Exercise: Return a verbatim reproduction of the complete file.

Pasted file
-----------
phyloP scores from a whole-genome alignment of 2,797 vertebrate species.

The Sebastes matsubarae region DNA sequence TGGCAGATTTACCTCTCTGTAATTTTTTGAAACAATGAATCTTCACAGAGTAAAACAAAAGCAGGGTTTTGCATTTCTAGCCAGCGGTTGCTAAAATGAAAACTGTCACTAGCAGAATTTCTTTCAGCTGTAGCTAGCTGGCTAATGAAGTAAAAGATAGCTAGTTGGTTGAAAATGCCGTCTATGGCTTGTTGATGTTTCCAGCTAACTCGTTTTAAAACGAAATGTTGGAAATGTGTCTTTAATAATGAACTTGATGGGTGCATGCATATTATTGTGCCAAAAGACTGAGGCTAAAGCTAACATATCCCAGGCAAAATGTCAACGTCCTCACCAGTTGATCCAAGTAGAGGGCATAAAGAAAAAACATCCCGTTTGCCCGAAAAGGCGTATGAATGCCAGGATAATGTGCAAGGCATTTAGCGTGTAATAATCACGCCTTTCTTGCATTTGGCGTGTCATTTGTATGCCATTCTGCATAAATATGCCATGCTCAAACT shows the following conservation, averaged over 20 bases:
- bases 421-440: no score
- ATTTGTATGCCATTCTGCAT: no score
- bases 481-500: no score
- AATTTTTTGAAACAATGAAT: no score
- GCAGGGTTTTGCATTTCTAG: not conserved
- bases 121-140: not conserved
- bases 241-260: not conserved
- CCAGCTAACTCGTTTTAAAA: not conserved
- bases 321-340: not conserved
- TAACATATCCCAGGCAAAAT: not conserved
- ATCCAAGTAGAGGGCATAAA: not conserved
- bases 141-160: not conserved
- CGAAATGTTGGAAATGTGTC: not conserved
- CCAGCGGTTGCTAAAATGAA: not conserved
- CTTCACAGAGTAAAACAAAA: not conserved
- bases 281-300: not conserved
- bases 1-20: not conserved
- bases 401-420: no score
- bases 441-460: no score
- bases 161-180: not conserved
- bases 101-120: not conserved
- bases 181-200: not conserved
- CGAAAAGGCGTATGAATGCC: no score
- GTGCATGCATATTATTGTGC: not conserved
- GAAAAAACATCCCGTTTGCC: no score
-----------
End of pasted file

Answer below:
phyloP scores from a whole-genome alignment of 2,797 vertebrate species.

The Sebastes matsubarae region DNA sequence TGGCAGATTTACCTCTCTGTAATTTTTTGAAACAATGAATCTTCACAGAGTAAAACAAAAGCAGGGTTTTGCATTTCTAGCCAGCGGTTGCTAAAATGAAAACTGTCACTAGCAGAATTTCTTTCAGCTGTAGCTAGCTGGCTAATGAAGTAAAAGATAGCTAGTTGGTTGAAAATGCCGTCTATGGCTTGTTGATGTTTCCAGCTAACTCGTTTTAAAACGAAATGTTGGAAATGTGTCTTTAATAATGAACTTGATGGGTGCATGCATATTATTGTGCCAAAAGACTGAGGCTAAAGCTAACATATCCCAGGCAAAATGTCAACGTCCTCACCAGTTGATCCAAGTAGAGGGCATAAAGAAAAAACATCCCGTTTGCCCGAAAAGGCGTATGAATGCCAGGATAATGTGCAAGGCATTTAGCGTGTAATAATCACGCCTTTCTTGCATTTGGCGTGTCATTTGTATGCCATTCTGCATAAATATGCCATGCTCAAACT shows the following conservation, averaged over 20 bases:
- bases 421-440: no score
- ATTTGTATGCCATTCTGCAT: no score
- bases 481-500: no score
- AATTTTTTGAAACAATGAAT: no score
- GCAGGGTTTTGCATTTCTAG: not conserved
- bases 121-140: not conserved
- bases 241-260: not conserved
- CCAGCTAACTCGTTTTAAAA: not conserved
- bases 321-340: not conserved
- TAACATATCCCAGGCAAAAT: not conserved
- ATCCAAGTAGAGGGCATAAA: not conserved
- bases 141-160: not conserved
- CGAAATGTTGGAAATGTGTC: not conserved
- CCAGCGGTTGCTAAAATGAA: not conserved
- CTTCACAGAGTAAAACAAAA: not conserved
- bases 281-300: not conserved
- bases 1-20: not conserved
- bases 401-420: no score
- bases 441-460: no score
- bases 161-180: not conserved
- bases 101-120: not conserved
- bases 181-200: not conserved
- CGAAAAGGCGTATGAATGCC: no score
- GTGCATGCATATTATTGTGC: not conserved
- GAAAAAACATCCCGTTTGCC: no score